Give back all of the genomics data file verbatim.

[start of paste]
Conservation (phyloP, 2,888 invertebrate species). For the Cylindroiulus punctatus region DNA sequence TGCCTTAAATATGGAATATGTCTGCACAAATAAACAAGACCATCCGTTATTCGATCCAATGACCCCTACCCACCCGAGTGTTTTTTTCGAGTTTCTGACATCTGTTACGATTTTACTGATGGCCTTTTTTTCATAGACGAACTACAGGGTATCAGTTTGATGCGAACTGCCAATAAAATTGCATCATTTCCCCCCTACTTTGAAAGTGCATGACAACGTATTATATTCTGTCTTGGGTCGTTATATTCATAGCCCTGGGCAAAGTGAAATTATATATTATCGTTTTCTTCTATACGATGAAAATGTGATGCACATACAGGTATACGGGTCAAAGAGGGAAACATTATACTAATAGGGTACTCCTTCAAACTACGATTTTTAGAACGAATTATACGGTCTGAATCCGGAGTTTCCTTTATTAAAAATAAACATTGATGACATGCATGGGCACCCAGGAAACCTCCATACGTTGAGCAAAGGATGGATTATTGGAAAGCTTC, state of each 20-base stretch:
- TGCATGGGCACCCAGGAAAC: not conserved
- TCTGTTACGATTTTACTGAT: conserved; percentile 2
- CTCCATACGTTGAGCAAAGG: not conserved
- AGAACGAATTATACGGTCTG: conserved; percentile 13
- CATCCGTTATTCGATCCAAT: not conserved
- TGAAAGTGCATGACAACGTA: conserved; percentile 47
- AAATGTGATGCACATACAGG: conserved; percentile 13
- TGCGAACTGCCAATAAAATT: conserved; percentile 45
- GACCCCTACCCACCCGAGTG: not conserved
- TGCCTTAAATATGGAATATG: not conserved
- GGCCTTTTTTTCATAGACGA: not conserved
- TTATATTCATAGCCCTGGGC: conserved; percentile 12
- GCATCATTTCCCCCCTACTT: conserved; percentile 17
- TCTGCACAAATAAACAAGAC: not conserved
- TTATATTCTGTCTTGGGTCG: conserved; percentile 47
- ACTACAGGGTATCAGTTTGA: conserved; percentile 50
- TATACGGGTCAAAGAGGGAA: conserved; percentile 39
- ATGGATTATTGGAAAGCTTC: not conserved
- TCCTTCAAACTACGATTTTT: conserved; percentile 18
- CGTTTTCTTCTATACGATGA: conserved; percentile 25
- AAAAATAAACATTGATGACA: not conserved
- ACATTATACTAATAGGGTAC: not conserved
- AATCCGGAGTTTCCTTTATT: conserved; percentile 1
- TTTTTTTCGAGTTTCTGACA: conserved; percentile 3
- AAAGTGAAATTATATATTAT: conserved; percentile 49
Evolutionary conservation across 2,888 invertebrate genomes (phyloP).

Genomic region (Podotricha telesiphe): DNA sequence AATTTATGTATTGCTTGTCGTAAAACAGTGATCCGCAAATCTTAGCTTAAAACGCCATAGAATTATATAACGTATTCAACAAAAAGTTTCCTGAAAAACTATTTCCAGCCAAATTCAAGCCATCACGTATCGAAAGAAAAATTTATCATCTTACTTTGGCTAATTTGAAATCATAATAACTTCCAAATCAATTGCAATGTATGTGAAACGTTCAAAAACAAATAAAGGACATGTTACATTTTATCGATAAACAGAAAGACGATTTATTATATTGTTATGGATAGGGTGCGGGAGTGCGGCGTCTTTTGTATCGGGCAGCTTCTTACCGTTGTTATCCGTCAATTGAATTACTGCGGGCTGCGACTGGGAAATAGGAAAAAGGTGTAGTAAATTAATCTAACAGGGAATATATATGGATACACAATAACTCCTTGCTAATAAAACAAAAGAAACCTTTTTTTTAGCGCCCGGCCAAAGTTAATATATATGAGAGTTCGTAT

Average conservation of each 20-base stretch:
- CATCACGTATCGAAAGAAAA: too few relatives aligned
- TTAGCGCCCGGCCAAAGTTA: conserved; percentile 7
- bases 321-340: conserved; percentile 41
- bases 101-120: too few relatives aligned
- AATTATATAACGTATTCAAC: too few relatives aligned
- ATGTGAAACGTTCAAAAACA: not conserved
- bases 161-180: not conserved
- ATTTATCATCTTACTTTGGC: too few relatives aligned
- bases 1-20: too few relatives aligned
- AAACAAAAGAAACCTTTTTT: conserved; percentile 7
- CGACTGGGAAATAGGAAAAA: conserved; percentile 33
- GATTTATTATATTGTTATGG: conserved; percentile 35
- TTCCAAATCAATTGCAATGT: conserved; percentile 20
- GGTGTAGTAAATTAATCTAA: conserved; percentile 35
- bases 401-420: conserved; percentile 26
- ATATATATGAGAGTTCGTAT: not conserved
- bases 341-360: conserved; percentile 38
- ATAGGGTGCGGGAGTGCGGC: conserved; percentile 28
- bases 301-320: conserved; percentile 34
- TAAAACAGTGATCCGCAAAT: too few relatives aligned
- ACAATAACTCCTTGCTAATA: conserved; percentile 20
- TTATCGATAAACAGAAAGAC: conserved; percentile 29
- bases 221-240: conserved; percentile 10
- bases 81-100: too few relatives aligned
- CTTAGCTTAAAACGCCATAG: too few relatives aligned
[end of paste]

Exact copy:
Conservation (phyloP, 2,888 invertebrate species). For the Cylindroiulus punctatus region DNA sequence TGCCTTAAATATGGAATATGTCTGCACAAATAAACAAGACCATCCGTTATTCGATCCAATGACCCCTACCCACCCGAGTGTTTTTTTCGAGTTTCTGACATCTGTTACGATTTTACTGATGGCCTTTTTTTCATAGACGAACTACAGGGTATCAGTTTGATGCGAACTGCCAATAAAATTGCATCATTTCCCCCCTACTTTGAAAGTGCATGACAACGTATTATATTCTGTCTTGGGTCGTTATATTCATAGCCCTGGGCAAAGTGAAATTATATATTATCGTTTTCTTCTATACGATGAAAATGTGATGCACATACAGGTATACGGGTCAAAGAGGGAAACATTATACTAATAGGGTACTCCTTCAAACTACGATTTTTAGAACGAATTATACGGTCTGAATCCGGAGTTTCCTTTATTAAAAATAAACATTGATGACATGCATGGGCACCCAGGAAACCTCCATACGTTGAGCAAAGGATGGATTATTGGAAAGCTTC, state of each 20-base stretch:
- TGCATGGGCACCCAGGAAAC: not conserved
- TCTGTTACGATTTTACTGAT: conserved; percentile 2
- CTCCATACGTTGAGCAAAGG: not conserved
- AGAACGAATTATACGGTCTG: conserved; percentile 13
- CATCCGTTATTCGATCCAAT: not conserved
- TGAAAGTGCATGACAACGTA: conserved; percentile 47
- AAATGTGATGCACATACAGG: conserved; percentile 13
- TGCGAACTGCCAATAAAATT: conserved; percentile 45
- GACCCCTACCCACCCGAGTG: not conserved
- TGCCTTAAATATGGAATATG: not conserved
- GGCCTTTTTTTCATAGACGA: not conserved
- TTATATTCATAGCCCTGGGC: conserved; percentile 12
- GCATCATTTCCCCCCTACTT: conserved; percentile 17
- TCTGCACAAATAAACAAGAC: not conserved
- TTATATTCTGTCTTGGGTCG: conserved; percentile 47
- ACTACAGGGTATCAGTTTGA: conserved; percentile 50
- TATACGGGTCAAAGAGGGAA: conserved; percentile 39
- ATGGATTATTGGAAAGCTTC: not conserved
- TCCTTCAAACTACGATTTTT: conserved; percentile 18
- CGTTTTCTTCTATACGATGA: conserved; percentile 25
- AAAAATAAACATTGATGACA: not conserved
- ACATTATACTAATAGGGTAC: not conserved
- AATCCGGAGTTTCCTTTATT: conserved; percentile 1
- TTTTTTTCGAGTTTCTGACA: conserved; percentile 3
- AAAGTGAAATTATATATTAT: conserved; percentile 49
Evolutionary conservation across 2,888 invertebrate genomes (phyloP).

Genomic region (Podotricha telesiphe): DNA sequence AATTTATGTATTGCTTGTCGTAAAACAGTGATCCGCAAATCTTAGCTTAAAACGCCATAGAATTATATAACGTATTCAACAAAAAGTTTCCTGAAAAACTATTTCCAGCCAAATTCAAGCCATCACGTATCGAAAGAAAAATTTATCATCTTACTTTGGCTAATTTGAAATCATAATAACTTCCAAATCAATTGCAATGTATGTGAAACGTTCAAAAACAAATAAAGGACATGTTACATTTTATCGATAAACAGAAAGACGATTTATTATATTGTTATGGATAGGGTGCGGGAGTGCGGCGTCTTTTGTATCGGGCAGCTTCTTACCGTTGTTATCCGTCAATTGAATTACTGCGGGCTGCGACTGGGAAATAGGAAAAAGGTGTAGTAAATTAATCTAACAGGGAATATATATGGATACACAATAACTCCTTGCTAATAAAACAAAAGAAACCTTTTTTTTAGCGCCCGGCCAAAGTTAATATATATGAGAGTTCGTAT

Average conservation of each 20-base stretch:
- CATCACGTATCGAAAGAAAA: too few relatives aligned
- TTAGCGCCCGGCCAAAGTTA: conserved; percentile 7
- bases 321-340: conserved; percentile 41
- bases 101-120: too few relatives aligned
- AATTATATAACGTATTCAAC: too few relatives aligned
- ATGTGAAACGTTCAAAAACA: not conserved
- bases 161-180: not conserved
- ATTTATCATCTTACTTTGGC: too few relatives aligned
- bases 1-20: too few relatives aligned
- AAACAAAAGAAACCTTTTTT: conserved; percentile 7
- CGACTGGGAAATAGGAAAAA: conserved; percentile 33
- GATTTATTATATTGTTATGG: conserved; percentile 35
- TTCCAAATCAATTGCAATGT: conserved; percentile 20
- GGTGTAGTAAATTAATCTAA: conserved; percentile 35
- bases 401-420: conserved; percentile 26
- ATATATATGAGAGTTCGTAT: not conserved
- bases 341-360: conserved; percentile 38
- ATAGGGTGCGGGAGTGCGGC: conserved; percentile 28
- bases 301-320: conserved; percentile 34
- TAAAACAGTGATCCGCAAAT: too few relatives aligned
- ACAATAACTCCTTGCTAATA: conserved; percentile 20
- TTATCGATAAACAGAAAGAC: conserved; percentile 29
- bases 221-240: conserved; percentile 10
- bases 81-100: too few relatives aligned
- CTTAGCTTAAAACGCCATAG: too few relatives aligned